by Jon Sanders
Research Editor and Senior Fellow, Regulatory Studies, John Locke Foundation
Jared Meyer writes in Forbes this week looks at the role of regulatory reform in Florida’s job growth:
On January 4, 2011, Rick Scott was sworn in as Florida’s governor and immediately launched deregulation efforts by signing Executive Order 11-01, which he later reinforced with Executive Order 11-211. Since then, Florida has repealed over 4,700 individual rules and regulations that directly affected businesses—a reduction of more than 20 percent. Following these actions, Florida led the United States in job creation.
Executive Order 11-01 did two primary things. First, like President Trump’s regulatory freeze, it required all agencies under the direction of the governor to “immediately suspend all rulemaking” and requested the suspension of rulemaking by all other agencies. Second, it created the Office of Fiscal Accountability and Regulatory Reform (OFARR) to oversee the state’s deregulation efforts.
Under the executive order, OFARR is empowered to “review proposed and existing rules and regulations” to establish whether they adversely affect job creation, restrict access to employment, impose burdensome costs on businesses, or unreasonably restrict the ability of individuals to find employment. OFARR’s authority extends to all agencies where the agency head serves at the pleasure of the governor and OFARR reports directly to the governor.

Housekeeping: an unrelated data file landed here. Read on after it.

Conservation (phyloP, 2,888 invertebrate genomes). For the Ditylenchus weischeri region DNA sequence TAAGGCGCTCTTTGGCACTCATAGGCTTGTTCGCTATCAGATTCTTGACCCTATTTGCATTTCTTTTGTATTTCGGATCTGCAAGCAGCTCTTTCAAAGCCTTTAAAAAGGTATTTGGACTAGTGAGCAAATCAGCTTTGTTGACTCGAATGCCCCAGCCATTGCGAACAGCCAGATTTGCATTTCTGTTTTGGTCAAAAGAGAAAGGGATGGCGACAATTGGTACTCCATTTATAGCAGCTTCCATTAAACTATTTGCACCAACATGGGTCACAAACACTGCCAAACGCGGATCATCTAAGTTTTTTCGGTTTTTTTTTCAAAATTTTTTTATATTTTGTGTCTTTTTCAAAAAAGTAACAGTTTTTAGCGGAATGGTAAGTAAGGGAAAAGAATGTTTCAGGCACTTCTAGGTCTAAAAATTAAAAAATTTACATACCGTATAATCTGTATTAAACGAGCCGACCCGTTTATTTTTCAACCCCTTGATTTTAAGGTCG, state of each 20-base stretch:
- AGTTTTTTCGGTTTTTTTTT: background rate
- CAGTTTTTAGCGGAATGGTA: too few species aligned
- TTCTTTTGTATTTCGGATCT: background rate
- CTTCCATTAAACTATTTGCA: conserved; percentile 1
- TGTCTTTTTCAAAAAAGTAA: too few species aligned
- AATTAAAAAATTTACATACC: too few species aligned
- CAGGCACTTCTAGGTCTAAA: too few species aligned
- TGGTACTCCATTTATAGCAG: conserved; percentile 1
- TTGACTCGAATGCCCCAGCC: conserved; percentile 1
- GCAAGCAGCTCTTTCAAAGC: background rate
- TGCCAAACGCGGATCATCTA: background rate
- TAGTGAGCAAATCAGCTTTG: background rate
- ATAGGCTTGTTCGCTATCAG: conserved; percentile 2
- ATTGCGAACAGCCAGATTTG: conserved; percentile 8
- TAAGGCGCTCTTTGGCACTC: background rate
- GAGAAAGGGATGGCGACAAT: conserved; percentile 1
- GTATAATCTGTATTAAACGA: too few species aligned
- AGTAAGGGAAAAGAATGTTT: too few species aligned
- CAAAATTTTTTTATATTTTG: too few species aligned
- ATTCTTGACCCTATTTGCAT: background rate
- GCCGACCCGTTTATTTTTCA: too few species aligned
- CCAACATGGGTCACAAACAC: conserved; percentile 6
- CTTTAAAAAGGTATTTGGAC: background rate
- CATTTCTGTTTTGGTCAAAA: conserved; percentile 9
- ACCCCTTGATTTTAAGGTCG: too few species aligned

Executive Order 11-01 granted OFARR the ability to hold agencies accountable for reducing the adverse effects of regulation on job creators and job seekers. Each year, agencies must submit a list of identified rules and regulations that should be eliminated or amended to OFARR. According to John MacIver, former Director of OFARR, rules that receive the most scrutiny are those that place additional requirements on individuals as a prerequisite for entering a specific profession or business.
Florida’s experience in reining in bureaucracy, cutting job-killing regulations, and unleashing over one million private-sector jobs provides a replicable strategy for promoting economic prosperity.
Meyer highlights his Foundation for Government Accountability paper with Andrew Brown entitled “Freedom to Prosper: How Florida Promoted Job Growth by Cutting Red Tape.”